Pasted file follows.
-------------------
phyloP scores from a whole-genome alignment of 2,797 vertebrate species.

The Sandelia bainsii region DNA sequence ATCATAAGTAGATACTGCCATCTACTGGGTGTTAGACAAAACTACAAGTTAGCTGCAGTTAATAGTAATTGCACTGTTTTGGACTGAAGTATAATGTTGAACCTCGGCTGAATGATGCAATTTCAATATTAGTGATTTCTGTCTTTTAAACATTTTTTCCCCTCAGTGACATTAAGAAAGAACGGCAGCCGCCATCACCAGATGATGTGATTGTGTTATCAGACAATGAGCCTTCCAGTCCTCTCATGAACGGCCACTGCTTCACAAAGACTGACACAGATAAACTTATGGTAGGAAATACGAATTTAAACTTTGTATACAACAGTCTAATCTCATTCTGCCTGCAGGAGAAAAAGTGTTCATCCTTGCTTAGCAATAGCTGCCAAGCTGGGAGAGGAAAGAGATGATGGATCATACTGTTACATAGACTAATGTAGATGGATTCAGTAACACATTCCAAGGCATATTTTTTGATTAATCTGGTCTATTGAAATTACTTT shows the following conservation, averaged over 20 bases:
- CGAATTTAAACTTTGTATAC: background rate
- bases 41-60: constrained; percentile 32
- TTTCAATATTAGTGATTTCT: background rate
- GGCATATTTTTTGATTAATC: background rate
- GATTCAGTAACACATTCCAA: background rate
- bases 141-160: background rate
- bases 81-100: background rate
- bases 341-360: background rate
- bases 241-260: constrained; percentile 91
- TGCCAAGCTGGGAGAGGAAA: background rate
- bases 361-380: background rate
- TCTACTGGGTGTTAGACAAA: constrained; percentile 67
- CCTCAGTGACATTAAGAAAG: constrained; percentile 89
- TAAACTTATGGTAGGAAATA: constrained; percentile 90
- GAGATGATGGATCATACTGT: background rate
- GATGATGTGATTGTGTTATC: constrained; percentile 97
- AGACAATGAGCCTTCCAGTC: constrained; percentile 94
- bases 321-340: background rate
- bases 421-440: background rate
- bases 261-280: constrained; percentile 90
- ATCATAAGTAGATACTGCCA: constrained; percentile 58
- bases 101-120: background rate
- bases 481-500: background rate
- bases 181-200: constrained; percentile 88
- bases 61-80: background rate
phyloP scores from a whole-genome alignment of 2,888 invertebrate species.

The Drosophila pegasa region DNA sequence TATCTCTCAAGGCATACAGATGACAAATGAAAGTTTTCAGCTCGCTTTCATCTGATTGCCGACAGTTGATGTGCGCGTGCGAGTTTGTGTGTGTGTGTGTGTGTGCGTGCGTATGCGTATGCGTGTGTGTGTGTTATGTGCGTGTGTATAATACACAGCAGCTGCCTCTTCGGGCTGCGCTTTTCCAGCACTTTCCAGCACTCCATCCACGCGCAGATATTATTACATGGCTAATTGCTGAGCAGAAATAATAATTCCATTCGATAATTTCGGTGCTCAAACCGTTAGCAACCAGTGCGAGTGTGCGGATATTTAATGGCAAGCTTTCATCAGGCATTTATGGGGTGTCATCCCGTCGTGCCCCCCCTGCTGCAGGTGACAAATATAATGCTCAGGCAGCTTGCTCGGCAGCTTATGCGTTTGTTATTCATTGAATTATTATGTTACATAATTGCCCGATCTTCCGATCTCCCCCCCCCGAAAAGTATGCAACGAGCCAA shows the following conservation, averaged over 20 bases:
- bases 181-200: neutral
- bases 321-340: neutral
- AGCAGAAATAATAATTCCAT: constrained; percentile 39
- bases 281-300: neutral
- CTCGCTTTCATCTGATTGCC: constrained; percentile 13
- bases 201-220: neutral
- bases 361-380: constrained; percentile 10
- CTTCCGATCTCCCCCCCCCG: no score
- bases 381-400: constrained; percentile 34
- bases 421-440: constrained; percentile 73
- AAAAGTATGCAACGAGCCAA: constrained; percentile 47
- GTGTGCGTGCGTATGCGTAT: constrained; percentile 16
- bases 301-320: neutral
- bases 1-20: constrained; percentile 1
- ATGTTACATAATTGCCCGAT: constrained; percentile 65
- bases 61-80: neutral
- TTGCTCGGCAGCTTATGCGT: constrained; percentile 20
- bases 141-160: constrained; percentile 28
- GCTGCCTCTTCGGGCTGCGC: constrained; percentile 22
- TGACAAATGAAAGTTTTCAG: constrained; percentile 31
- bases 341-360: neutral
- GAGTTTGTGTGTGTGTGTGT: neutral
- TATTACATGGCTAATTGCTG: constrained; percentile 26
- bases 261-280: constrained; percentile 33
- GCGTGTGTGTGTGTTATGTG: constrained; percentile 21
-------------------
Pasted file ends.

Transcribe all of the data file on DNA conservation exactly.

phyloP scores from a whole-genome alignment of 2,797 vertebrate species.

The Sandelia bainsii region DNA sequence ATCATAAGTAGATACTGCCATCTACTGGGTGTTAGACAAAACTACAAGTTAGCTGCAGTTAATAGTAATTGCACTGTTTTGGACTGAAGTATAATGTTGAACCTCGGCTGAATGATGCAATTTCAATATTAGTGATTTCTGTCTTTTAAACATTTTTTCCCCTCAGTGACATTAAGAAAGAACGGCAGCCGCCATCACCAGATGATGTGATTGTGTTATCAGACAATGAGCCTTCCAGTCCTCTCATGAACGGCCACTGCTTCACAAAGACTGACACAGATAAACTTATGGTAGGAAATACGAATTTAAACTTTGTATACAACAGTCTAATCTCATTCTGCCTGCAGGAGAAAAAGTGTTCATCCTTGCTTAGCAATAGCTGCCAAGCTGGGAGAGGAAAGAGATGATGGATCATACTGTTACATAGACTAATGTAGATGGATTCAGTAACACATTCCAAGGCATATTTTTTGATTAATCTGGTCTATTGAAATTACTTT shows the following conservation, averaged over 20 bases:
- CGAATTTAAACTTTGTATAC: background rate
- bases 41-60: constrained; percentile 32
- TTTCAATATTAGTGATTTCT: background rate
- GGCATATTTTTTGATTAATC: background rate
- GATTCAGTAACACATTCCAA: background rate
- bases 141-160: background rate
- bases 81-100: background rate
- bases 341-360: background rate
- bases 241-260: constrained; percentile 91
- TGCCAAGCTGGGAGAGGAAA: background rate
- bases 361-380: background rate
- TCTACTGGGTGTTAGACAAA: constrained; percentile 67
- CCTCAGTGACATTAAGAAAG: constrained; percentile 89
- TAAACTTATGGTAGGAAATA: constrained; percentile 90
- GAGATGATGGATCATACTGT: background rate
- GATGATGTGATTGTGTTATC: constrained; percentile 97
- AGACAATGAGCCTTCCAGTC: constrained; percentile 94
- bases 321-340: background rate
- bases 421-440: background rate
- bases 261-280: constrained; percentile 90
- ATCATAAGTAGATACTGCCA: constrained; percentile 58
- bases 101-120: background rate
- bases 481-500: background rate
- bases 181-200: constrained; percentile 88
- bases 61-80: background rate
phyloP scores from a whole-genome alignment of 2,888 invertebrate species.

The Drosophila pegasa region DNA sequence TATCTCTCAAGGCATACAGATGACAAATGAAAGTTTTCAGCTCGCTTTCATCTGATTGCCGACAGTTGATGTGCGCGTGCGAGTTTGTGTGTGTGTGTGTGTGTGCGTGCGTATGCGTATGCGTGTGTGTGTGTTATGTGCGTGTGTATAATACACAGCAGCTGCCTCTTCGGGCTGCGCTTTTCCAGCACTTTCCAGCACTCCATCCACGCGCAGATATTATTACATGGCTAATTGCTGAGCAGAAATAATAATTCCATTCGATAATTTCGGTGCTCAAACCGTTAGCAACCAGTGCGAGTGTGCGGATATTTAATGGCAAGCTTTCATCAGGCATTTATGGGGTGTCATCCCGTCGTGCCCCCCCTGCTGCAGGTGACAAATATAATGCTCAGGCAGCTTGCTCGGCAGCTTATGCGTTTGTTATTCATTGAATTATTATGTTACATAATTGCCCGATCTTCCGATCTCCCCCCCCCGAAAAGTATGCAACGAGCCAA shows the following conservation, averaged over 20 bases:
- bases 181-200: neutral
- bases 321-340: neutral
- AGCAGAAATAATAATTCCAT: constrained; percentile 39
- bases 281-300: neutral
- CTCGCTTTCATCTGATTGCC: constrained; percentile 13
- bases 201-220: neutral
- bases 361-380: constrained; percentile 10
- CTTCCGATCTCCCCCCCCCG: no score
- bases 381-400: constrained; percentile 34
- bases 421-440: constrained; percentile 73
- AAAAGTATGCAACGAGCCAA: constrained; percentile 47
- GTGTGCGTGCGTATGCGTAT: constrained; percentile 16
- bases 301-320: neutral
- bases 1-20: constrained; percentile 1
- ATGTTACATAATTGCCCGAT: constrained; percentile 65
- bases 61-80: neutral
- TTGCTCGGCAGCTTATGCGT: constrained; percentile 20
- bases 141-160: constrained; percentile 28
- GCTGCCTCTTCGGGCTGCGC: constrained; percentile 22
- TGACAAATGAAAGTTTTCAG: constrained; percentile 31
- bases 341-360: neutral
- GAGTTTGTGTGTGTGTGTGT: neutral
- TATTACATGGCTAATTGCTG: constrained; percentile 26
- bases 261-280: constrained; percentile 33
- GCGTGTGTGTGTGTTATGTG: constrained; percentile 21